New Songs for Old Prayers
Epichorus, led by a rabbinical student and with a Sudanese Muslim singer, redefines devotional music
Zach Fredman is a musician, composer, and rabbi-in-training now in his fifth year at the Jewish Theological Seminary. Over the past several years, he has worked to combine his spiritual and musical passions by composing devotional songs that draw on his favorite musical traditions. Those include Indian raga, North African rhythms and forms of chanting, as well as the Grateful Dead and Aretha Franklin.
For lyrics, he turned to Torah and other religious texts. For collaborators, he turned to musicians whose work, like his, isn’t easily categorized. Perhaps most surprising is his singer Alsarah, a Muslim woman who grew up in Sudan and Yemen, went to Wesleyan University, and now leads the band Alsarah and the Nubatones from her base in Crown Heights, Brooklyn. Together, the 10-person band, which is called the Epichorus, is releasing their first album, One Bead, available here at the end of this week.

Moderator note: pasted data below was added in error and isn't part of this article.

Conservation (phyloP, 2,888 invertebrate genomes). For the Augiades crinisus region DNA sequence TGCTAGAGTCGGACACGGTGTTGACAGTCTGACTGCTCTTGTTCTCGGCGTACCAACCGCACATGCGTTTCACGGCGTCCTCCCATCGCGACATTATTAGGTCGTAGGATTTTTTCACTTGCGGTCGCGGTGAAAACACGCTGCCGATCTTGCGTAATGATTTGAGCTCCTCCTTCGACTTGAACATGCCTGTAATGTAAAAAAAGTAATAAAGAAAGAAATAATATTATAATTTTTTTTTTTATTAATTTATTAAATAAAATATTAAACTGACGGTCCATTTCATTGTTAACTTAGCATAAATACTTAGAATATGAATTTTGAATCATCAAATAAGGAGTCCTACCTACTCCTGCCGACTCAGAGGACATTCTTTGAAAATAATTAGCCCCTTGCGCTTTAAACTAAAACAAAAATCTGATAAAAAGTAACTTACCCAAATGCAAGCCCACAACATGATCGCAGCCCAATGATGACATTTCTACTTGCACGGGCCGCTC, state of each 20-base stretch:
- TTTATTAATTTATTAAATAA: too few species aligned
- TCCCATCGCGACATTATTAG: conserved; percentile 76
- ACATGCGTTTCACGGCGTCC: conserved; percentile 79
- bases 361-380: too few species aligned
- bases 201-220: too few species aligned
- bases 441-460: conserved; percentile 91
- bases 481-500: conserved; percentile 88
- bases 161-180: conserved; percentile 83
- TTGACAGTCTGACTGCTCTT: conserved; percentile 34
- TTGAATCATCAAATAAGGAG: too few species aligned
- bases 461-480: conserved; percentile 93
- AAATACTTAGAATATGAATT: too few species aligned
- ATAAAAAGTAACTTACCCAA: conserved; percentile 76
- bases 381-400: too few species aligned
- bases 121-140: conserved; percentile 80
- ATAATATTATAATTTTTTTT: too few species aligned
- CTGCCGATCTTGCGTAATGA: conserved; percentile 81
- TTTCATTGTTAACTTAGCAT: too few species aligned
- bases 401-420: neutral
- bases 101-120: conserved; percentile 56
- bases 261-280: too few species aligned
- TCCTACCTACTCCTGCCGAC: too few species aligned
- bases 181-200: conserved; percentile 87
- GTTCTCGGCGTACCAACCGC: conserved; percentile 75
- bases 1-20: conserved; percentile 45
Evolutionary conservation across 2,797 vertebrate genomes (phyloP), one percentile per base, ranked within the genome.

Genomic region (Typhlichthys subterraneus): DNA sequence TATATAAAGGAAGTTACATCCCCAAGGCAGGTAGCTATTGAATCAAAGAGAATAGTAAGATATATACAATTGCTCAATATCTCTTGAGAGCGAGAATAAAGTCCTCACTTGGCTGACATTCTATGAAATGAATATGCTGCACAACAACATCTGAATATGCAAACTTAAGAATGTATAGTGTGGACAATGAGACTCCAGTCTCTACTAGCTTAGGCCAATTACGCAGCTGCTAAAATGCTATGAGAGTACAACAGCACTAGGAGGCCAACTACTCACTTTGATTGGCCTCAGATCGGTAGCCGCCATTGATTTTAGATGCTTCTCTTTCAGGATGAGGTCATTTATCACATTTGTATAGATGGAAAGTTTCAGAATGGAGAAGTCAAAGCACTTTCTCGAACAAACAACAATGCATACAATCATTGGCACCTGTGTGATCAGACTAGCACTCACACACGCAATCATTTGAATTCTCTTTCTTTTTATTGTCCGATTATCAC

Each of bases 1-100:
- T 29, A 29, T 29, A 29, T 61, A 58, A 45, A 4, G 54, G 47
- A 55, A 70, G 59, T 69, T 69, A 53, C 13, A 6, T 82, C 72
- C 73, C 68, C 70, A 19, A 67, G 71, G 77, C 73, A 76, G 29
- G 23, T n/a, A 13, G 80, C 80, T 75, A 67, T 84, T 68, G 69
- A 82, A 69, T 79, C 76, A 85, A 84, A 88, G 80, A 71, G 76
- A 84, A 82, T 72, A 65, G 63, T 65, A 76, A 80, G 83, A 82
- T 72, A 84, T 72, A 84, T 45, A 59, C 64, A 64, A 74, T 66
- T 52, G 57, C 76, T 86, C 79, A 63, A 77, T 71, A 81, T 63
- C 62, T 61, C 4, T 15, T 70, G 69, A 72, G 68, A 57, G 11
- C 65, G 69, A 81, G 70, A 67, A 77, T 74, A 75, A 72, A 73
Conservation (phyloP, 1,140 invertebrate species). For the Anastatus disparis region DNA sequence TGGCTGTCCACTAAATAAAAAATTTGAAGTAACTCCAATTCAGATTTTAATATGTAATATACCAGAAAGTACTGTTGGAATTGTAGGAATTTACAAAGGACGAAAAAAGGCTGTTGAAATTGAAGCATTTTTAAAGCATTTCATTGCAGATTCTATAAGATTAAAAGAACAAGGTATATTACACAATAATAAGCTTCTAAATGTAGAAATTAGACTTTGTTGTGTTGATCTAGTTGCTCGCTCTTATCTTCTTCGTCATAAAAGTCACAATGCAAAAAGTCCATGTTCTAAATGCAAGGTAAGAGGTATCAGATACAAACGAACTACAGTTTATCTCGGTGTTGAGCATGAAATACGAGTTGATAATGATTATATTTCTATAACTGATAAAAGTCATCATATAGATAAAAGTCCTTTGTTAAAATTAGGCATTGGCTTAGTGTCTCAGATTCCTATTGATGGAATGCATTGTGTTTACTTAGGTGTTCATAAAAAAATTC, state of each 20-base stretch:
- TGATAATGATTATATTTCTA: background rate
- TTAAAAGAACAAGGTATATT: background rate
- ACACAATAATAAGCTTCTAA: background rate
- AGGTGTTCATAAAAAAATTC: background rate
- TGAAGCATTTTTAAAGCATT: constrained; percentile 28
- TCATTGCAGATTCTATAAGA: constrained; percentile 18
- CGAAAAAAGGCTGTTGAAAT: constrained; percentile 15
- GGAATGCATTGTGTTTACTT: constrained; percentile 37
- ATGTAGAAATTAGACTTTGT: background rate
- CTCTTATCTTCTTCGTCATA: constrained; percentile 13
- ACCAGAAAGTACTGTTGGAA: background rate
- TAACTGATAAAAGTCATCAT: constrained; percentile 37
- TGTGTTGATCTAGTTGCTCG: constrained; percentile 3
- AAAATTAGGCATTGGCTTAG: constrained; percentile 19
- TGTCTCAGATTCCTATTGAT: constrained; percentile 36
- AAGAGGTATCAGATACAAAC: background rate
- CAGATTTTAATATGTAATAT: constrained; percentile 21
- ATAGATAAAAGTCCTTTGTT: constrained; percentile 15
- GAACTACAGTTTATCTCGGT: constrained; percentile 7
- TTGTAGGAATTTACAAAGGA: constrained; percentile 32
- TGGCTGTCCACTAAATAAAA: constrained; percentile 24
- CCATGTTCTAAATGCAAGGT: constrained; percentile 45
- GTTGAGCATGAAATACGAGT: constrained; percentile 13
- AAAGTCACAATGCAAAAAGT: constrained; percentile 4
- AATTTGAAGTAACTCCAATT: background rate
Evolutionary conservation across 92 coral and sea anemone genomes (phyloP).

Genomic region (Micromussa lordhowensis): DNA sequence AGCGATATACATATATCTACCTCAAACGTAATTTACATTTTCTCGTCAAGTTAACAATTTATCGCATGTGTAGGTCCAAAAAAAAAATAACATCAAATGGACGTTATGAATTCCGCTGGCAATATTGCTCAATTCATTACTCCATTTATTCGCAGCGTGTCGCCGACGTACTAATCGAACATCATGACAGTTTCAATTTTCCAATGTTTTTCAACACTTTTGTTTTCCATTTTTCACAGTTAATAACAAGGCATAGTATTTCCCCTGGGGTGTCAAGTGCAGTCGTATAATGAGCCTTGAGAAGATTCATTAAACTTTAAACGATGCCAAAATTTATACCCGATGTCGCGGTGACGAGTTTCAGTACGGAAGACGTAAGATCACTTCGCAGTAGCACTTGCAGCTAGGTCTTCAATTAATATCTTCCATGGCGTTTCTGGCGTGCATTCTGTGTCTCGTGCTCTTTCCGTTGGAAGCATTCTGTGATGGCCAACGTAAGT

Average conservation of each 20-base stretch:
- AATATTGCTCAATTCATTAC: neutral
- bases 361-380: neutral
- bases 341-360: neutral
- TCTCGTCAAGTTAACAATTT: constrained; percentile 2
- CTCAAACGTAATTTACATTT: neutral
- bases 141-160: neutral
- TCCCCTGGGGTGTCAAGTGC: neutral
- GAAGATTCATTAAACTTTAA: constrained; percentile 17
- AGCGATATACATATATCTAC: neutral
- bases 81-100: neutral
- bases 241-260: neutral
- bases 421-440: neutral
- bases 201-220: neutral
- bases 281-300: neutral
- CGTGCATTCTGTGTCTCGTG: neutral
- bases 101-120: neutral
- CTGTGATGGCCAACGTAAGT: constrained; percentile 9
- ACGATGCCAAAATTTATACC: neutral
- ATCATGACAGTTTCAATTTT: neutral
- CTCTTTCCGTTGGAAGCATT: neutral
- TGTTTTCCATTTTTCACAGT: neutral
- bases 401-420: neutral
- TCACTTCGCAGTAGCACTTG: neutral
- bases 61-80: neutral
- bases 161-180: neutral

Vox Tablet host Sara Ivry talks with Zach Fredman and Alsarah in Fredman’s Harlem apartment about their musical influences, what they’re trying to accomplish with this project, and how they owe their collaboration, at least in part, to a late night YouTube bender. [Running time: 21:54.]
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